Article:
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Five Life Lessons I Learned From My Breast Cancer Journey

24/03/2017 13:28 GMT | Updated 24/03/2017 13:28 GMT

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IMAGE CREDIT: AATLAS VIA PIXABAY

Life is a constant journey of learning. One of my favourite proverbs about learning declares that "a wise man never knows all, only a fool knows everything."

Life has a funny habit of throwing the unexpected at us when we least expect it. A breast cancer diagnosis at the age of 32 wasn't part of my grand plan and it completely threw me off course. The route that I had planned in my mind changed completely and I suddenly found myself sailing through uncharted waters. As a result of this challenge I learned a great deal and not just about myself.

How many times have you heard people proclaiming "you learn something new every day" or "you are never too old to learn?"

We tend to think of learning as a one-time process that we complete at school, college and university. But learning can come from so many sources besides formal education and training. More often than not we learn something when we least expect it. No matter what the source of learning might be whether it is from reading a good book, making a mistake or dealing with a crisis it all contributes to us growing older and wiser.

After getting to the finish line of my breast cancer journey, even though it was a tough ride, I began thinking about what I have learned from my journey. And here are my five life lessons:

Surround Yourself With A Positive Team

The most important lesson that I learned is that you need to surround yourself with positive people. This applies to whatever journey you might be on. You're never going to get to the finish line if there are people filling your mind with fear. Nor will you have the self belief to fulfil your dreams if you hang out with the moaners and groaners. Steer clear of those guys. You can do whatever you put your mind to. Ignore the negative Nancy's and start working towards your dream today. There is no time to waste.

Don't Compare Yourself To Others

This can be a very dangerous way to pass the time. Don't compare your journey to another's. It can be very tempting to go online and start your comparison campaign but I can guarantee that this will not make you feel any better. One cancer journey is very different to another and the same applies to life journeys.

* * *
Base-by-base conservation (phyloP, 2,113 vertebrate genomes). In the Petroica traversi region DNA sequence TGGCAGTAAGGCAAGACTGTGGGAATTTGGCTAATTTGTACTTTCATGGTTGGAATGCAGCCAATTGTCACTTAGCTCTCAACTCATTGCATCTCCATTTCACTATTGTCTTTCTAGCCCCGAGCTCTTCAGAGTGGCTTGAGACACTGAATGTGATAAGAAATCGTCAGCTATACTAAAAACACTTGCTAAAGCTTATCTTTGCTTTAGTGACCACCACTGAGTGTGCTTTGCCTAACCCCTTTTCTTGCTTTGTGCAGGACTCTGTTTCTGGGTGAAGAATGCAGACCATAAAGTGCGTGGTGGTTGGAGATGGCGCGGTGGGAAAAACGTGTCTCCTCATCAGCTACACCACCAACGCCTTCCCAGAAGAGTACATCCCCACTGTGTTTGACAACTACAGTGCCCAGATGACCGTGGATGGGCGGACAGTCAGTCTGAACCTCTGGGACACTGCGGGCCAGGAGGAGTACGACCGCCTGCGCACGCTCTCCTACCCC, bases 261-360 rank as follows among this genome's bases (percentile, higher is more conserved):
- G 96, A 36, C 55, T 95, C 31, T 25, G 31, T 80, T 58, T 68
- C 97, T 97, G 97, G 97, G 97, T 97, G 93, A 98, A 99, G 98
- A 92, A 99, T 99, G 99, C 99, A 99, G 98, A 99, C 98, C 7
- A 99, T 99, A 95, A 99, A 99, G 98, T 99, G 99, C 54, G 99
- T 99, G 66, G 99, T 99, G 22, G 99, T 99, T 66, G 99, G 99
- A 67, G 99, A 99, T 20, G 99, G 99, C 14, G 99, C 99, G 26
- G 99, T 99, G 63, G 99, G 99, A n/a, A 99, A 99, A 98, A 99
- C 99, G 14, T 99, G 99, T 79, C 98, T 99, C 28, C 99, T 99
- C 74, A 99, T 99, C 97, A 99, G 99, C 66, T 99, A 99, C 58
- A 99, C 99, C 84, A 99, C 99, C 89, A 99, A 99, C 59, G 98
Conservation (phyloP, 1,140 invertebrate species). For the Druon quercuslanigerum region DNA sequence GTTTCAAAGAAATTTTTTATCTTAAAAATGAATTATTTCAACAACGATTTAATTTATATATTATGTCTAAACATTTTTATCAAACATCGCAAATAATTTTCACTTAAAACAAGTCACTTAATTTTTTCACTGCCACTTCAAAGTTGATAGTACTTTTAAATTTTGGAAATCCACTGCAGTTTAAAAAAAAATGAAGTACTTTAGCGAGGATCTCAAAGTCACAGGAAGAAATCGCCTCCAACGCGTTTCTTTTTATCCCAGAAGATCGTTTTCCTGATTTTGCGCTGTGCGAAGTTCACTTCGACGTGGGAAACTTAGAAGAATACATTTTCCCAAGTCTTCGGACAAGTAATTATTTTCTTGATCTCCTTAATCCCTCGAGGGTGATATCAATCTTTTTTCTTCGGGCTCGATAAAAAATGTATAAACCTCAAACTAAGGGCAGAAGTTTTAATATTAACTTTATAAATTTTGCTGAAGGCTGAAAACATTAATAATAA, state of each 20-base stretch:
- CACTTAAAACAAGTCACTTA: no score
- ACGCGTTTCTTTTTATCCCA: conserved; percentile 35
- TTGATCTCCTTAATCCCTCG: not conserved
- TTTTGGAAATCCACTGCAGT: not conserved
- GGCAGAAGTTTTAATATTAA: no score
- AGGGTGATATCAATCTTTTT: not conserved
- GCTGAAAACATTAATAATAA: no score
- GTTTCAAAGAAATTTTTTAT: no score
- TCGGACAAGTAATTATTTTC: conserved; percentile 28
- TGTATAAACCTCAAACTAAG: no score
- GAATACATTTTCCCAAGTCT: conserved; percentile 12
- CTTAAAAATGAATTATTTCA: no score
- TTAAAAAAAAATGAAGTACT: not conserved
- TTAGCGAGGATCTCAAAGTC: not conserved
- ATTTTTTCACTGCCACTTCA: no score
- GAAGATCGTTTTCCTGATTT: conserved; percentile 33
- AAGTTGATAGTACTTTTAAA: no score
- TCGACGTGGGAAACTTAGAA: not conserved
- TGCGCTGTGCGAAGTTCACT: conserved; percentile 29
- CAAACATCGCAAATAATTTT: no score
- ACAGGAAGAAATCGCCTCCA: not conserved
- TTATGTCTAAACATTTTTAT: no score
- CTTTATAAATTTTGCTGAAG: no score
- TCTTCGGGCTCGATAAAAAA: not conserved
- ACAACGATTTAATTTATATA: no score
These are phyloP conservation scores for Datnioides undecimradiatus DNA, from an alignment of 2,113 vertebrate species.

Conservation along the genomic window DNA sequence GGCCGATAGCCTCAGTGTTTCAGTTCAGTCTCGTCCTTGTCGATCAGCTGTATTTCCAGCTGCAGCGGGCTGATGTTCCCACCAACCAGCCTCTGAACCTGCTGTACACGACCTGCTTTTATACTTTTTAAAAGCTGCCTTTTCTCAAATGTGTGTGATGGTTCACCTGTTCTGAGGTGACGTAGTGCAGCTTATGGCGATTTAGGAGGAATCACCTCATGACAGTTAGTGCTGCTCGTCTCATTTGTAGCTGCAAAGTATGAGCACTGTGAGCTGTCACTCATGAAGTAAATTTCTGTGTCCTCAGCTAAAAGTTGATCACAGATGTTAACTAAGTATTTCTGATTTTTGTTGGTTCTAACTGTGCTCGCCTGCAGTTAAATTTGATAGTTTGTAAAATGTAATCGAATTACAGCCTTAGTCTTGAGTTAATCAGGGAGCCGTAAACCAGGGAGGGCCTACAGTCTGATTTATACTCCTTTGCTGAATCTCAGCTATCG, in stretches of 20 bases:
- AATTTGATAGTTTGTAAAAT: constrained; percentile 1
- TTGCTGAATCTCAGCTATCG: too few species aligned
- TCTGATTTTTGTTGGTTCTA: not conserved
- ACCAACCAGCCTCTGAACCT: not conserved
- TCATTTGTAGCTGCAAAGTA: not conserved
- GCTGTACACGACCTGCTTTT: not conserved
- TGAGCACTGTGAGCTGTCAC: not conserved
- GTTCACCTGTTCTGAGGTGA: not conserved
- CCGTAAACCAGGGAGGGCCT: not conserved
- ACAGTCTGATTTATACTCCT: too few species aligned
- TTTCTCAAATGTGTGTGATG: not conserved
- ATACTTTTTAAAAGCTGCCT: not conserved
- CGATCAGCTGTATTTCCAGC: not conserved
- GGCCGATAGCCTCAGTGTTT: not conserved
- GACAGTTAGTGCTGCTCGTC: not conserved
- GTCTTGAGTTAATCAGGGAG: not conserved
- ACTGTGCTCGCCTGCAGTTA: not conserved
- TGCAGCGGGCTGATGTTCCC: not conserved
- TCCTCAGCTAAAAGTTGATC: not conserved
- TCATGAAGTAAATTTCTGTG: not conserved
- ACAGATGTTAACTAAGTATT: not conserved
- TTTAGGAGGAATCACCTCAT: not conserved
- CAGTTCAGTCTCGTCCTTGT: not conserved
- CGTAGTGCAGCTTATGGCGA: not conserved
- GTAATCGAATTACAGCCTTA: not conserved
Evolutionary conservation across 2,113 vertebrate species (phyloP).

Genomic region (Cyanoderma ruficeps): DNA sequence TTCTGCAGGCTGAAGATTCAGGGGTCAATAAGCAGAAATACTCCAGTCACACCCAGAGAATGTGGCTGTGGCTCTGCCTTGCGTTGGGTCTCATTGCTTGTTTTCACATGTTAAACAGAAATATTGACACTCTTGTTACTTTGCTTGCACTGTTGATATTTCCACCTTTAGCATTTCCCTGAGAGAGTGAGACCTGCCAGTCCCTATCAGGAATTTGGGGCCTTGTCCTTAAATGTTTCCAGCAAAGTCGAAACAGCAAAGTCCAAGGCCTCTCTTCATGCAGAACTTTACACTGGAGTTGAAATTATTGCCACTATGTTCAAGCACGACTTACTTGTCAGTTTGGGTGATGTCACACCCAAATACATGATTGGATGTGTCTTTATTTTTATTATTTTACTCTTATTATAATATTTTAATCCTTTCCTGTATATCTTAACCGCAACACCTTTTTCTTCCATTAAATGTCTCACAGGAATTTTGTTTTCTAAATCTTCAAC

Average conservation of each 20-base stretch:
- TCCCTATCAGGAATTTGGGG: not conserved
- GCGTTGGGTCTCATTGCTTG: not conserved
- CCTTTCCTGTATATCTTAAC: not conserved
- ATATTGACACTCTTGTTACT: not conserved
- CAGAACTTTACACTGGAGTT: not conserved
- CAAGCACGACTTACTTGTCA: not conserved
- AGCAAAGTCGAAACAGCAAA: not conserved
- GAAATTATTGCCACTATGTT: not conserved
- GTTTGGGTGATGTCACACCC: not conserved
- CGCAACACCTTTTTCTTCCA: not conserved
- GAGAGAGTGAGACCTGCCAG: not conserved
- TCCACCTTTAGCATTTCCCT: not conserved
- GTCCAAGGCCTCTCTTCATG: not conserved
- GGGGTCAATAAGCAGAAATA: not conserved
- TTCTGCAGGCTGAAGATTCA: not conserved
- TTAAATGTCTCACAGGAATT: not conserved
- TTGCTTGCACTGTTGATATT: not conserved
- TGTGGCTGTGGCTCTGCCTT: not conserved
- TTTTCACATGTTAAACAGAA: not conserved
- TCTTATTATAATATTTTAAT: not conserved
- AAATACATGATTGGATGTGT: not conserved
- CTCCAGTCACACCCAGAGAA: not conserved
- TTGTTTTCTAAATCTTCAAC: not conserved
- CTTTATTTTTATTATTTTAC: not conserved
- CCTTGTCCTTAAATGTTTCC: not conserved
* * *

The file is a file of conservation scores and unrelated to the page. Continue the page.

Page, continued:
Focus On The End Goal

I find the mental technique of visualisation very powerful. If you visualise your end goal in your mind you can 'see' the finish line and it provides you with an aim. If you have nothing to aim for you might never hit your target and it is easier to become disheartened. It's not all plain sailing and I certainly had my fair share of treatment days when I felt like I couldn't go on. That's where your positive team will come into play to help you through the difficult days and get you back on course.

Take One Day At A Time

Take one day at a time. It sounds like the simple advice that your grandmother might offer but it can work wonders for your mental wellbeing. Sometimes thinking about the wider picture can drive you crazy. Make sure you take time to focus on the simple things that give you pleasure. Whether it's reading a good book, listening to your favourite music or relaxing in the garden; all these things can give you a boost.

Keep Moving Forward

It is so important to keep moving forward. On some of my very worst treatment days I had to crawl from my bed to the bathroom. It was not an easy position for me to be in as I am a very active person. But on the days that I could manage, I took myself for a walk. To feel the wind in my hair and to remind myself that I am still alive and kicking. In the famous words of Martin Luther King: "If you can't fly then run, if you can't run then walk, if you can't walk then crawl, but whatever you do you have to keep moving forward."

We are all passengers on this journey called life. It is a gift and it is an opportunity to learn as we muddle our way through. If we are open to learning en route, it can ease our journey and in turn we can help others by sharing what we have learned.